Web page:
Atypical construction project starts with the contract award, reaches the milestone of ‘practical completion' at the time of hand over, and ends with the conclusion of the ‘defect liability period'.
There are well known forms of contract and project management processes to deal with the construction process, but virtually none to deal with a project that is suspended for long periods. For most stalled projects in the region contractors have remained on the job, but with little or no cashflow.
Few companies had contingency plans for the downturn and the response to the drying up of both funds and demand was to cease activity, in the hope that the crisis would be fleeting.
Normality is nowhere in sight, uncertainty prevails, and the status of many contracts is compromised. Most contractors have notified intent to claim, but few have done so. Many projects have stalled completely, many more are on trickle-feed. The consequences of this ‘do nothing' approach have yet to be fully realised. What is lacking is the ability to rationalise and understand the present situation, and thereby develop strategies to hibernate projects until they can be effectively and profitably revived.
In the absence of effective hibernation strategies, incomplete or unoccupied buildings are at severe risk. Contracts have lost their validity, warranties have been voided, information is at risk of being lost, and many elements and components of stalled projects run the risk of losing value.
What's more, there are no real contractual measures to deal with the situation. Langmead Associates has developed a corporate governance process, branded as Hybern~8, to deal with the period from when a project stalls, to its eventual restart. As the duration of hiatus is unknown, a three step approach is recommended: rationalisation, hibernation and revival (RHR).
The RHR concept deals with the hibernation period as a subset of a typical contract. It starts with ‘practical incompletion', but in the case of hibernation, the project is handed over, not to an end user, but to a caretaker - this could still be the contractor, or it may be a facility management company.
All the processes and mechanisms of ‘practical completion' need to be observed, so that an interim ‘practical incompletion certificate' can be issued and the original contract can be wound up or suspended.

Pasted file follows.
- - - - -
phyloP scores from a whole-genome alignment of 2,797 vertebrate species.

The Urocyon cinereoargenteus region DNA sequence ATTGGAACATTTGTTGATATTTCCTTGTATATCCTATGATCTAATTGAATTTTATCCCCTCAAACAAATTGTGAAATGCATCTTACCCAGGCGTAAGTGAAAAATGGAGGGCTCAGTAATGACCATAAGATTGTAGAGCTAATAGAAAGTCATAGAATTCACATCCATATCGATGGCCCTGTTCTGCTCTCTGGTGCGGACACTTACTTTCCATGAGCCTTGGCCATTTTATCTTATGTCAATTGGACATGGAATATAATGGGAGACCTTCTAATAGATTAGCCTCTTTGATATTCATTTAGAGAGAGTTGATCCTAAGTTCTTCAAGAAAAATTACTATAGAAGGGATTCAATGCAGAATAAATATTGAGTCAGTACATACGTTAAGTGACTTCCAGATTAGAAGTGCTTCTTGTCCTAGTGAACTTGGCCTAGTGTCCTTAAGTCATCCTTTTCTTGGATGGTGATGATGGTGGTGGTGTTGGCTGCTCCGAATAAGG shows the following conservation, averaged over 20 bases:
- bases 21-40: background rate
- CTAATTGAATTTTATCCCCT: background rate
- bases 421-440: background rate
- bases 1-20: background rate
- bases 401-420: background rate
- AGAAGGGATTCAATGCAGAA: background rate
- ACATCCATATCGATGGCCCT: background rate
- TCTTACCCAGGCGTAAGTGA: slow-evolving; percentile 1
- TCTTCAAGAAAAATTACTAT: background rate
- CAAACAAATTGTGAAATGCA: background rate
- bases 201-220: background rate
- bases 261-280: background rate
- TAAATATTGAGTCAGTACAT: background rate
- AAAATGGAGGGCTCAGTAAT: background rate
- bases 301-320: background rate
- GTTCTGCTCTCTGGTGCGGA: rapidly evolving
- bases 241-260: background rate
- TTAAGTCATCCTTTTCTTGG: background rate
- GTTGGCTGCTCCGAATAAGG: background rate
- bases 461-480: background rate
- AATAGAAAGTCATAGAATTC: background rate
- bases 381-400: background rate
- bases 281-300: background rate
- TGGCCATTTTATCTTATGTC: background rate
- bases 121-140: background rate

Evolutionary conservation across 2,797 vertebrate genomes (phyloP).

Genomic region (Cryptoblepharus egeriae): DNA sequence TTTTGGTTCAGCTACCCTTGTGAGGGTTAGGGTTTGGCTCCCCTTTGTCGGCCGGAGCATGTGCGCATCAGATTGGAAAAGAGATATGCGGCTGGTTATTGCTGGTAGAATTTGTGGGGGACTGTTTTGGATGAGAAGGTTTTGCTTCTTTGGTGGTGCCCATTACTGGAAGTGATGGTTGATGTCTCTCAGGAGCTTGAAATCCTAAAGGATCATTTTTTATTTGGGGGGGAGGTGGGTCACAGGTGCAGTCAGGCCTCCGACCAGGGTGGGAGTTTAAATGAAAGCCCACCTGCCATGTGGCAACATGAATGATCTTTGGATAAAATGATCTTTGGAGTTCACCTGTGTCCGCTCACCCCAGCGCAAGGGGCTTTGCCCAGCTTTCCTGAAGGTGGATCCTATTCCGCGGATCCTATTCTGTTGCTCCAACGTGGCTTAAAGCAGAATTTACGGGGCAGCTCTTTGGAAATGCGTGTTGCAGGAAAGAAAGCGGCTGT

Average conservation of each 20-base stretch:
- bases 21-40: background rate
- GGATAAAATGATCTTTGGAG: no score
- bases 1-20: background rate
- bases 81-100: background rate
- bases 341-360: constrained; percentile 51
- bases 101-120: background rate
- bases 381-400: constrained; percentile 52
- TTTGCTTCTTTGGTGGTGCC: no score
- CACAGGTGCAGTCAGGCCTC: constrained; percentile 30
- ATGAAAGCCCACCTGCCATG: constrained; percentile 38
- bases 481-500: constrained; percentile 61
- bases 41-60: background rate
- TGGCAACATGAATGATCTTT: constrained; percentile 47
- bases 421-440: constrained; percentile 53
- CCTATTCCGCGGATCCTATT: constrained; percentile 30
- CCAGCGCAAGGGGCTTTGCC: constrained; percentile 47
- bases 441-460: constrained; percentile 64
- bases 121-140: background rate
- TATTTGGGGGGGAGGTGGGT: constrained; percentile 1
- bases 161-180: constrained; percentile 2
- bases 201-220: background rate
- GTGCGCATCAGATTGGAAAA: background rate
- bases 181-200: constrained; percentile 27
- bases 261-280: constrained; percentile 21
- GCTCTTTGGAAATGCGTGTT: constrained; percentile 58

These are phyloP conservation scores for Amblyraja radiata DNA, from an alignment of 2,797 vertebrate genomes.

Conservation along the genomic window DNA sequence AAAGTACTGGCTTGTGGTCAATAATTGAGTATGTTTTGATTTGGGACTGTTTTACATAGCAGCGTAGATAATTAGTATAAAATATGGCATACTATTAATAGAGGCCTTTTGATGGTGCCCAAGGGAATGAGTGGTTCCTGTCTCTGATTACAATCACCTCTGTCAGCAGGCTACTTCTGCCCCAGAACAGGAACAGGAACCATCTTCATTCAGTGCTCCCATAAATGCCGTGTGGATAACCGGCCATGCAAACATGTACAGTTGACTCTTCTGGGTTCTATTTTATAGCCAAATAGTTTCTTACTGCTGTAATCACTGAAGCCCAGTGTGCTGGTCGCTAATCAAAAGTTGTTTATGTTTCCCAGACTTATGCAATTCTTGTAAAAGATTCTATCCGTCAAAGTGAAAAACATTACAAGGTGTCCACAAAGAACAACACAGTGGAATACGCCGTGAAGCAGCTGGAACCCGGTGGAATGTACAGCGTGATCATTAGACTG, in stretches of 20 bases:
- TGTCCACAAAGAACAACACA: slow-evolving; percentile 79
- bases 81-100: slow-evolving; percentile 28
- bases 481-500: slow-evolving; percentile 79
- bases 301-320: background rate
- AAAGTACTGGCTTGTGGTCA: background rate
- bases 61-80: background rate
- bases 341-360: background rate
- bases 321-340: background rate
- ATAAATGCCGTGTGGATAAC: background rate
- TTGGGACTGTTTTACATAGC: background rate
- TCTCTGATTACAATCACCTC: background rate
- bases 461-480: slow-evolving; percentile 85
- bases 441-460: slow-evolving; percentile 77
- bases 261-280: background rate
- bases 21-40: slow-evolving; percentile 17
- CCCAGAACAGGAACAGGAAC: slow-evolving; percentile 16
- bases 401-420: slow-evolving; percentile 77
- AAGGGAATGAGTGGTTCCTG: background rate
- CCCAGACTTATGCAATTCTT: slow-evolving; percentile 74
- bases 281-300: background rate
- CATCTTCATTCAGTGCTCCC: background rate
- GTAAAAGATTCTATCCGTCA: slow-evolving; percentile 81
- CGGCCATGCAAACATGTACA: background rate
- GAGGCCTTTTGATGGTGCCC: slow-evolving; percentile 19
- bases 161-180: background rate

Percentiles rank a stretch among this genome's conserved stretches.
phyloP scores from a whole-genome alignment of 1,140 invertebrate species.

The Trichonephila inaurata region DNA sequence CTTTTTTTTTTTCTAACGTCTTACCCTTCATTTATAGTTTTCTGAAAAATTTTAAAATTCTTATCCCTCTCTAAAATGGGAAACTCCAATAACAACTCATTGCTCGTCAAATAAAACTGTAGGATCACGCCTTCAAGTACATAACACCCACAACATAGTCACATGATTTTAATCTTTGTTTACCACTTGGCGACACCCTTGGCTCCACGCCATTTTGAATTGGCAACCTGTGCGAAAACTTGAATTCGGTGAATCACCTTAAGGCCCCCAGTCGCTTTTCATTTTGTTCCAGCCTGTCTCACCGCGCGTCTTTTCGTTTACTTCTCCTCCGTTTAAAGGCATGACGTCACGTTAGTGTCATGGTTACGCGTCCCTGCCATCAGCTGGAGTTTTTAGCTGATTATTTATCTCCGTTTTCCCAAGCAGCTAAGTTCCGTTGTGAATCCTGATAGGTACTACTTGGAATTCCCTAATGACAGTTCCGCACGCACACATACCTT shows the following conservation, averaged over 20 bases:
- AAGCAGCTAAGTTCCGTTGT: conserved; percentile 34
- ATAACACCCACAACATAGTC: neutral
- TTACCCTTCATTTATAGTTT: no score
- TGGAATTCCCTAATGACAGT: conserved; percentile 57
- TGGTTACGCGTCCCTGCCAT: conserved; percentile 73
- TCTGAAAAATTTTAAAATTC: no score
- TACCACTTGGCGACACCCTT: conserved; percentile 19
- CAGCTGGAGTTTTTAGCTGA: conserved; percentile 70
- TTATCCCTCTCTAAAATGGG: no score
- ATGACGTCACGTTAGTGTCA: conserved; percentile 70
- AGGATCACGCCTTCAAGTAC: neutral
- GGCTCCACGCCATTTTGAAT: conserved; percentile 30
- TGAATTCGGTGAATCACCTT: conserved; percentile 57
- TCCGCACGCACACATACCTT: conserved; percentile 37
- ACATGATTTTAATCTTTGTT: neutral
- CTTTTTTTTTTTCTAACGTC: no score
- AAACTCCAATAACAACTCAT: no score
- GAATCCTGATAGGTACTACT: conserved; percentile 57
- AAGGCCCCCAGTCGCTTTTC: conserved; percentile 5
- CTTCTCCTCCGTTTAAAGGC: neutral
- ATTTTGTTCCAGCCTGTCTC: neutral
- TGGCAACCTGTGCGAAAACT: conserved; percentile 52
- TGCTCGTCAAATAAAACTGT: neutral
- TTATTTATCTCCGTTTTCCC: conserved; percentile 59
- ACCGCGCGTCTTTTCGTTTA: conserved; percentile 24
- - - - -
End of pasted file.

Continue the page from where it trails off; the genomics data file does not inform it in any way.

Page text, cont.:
On the basis of this information, the status of the project at the time of suspension can be rationalised. Information can be captured and stored, the status of contracts, orders, warranties, insurances, materials stored on and off site, local authority permits et cetera, can all be rationalised so that the developer understands its current situation practically, legally and commercially, and the contractor has a clearly defined role.
With this information, Hybern~8 can then model the consequences of doing nothing, and compare a variety of what-if scenarios, based on identification of elements at risk, determine cost-effective stasis management strategies for the project, and implement all the elements of a typical facility management contract. The possibilities for recommencement or redevelopment can be periodically assessed, and the project can be revived when conditions are right.
During hibernation, all the checks and balances of a typical maintenance contract will apply, with a defined scope of works, assignment of equipment and resources, benchmarks for quality and safety, security, et cetera. The hibernation period would end with ‘project revival', a milestone where the hibernation contractor would hand over to the main contractor, following renegotiation or a re-tender of the construction contract to complete the project.
The benefits of the RHR approach to stalled projects are risk mitigation for owners, and effective management of stalled projects, giving credibility to developers and a clearly defined and properly managed role for contractors.
Douglas Langmead is managing director of Langmead Associates, Business Consultants.
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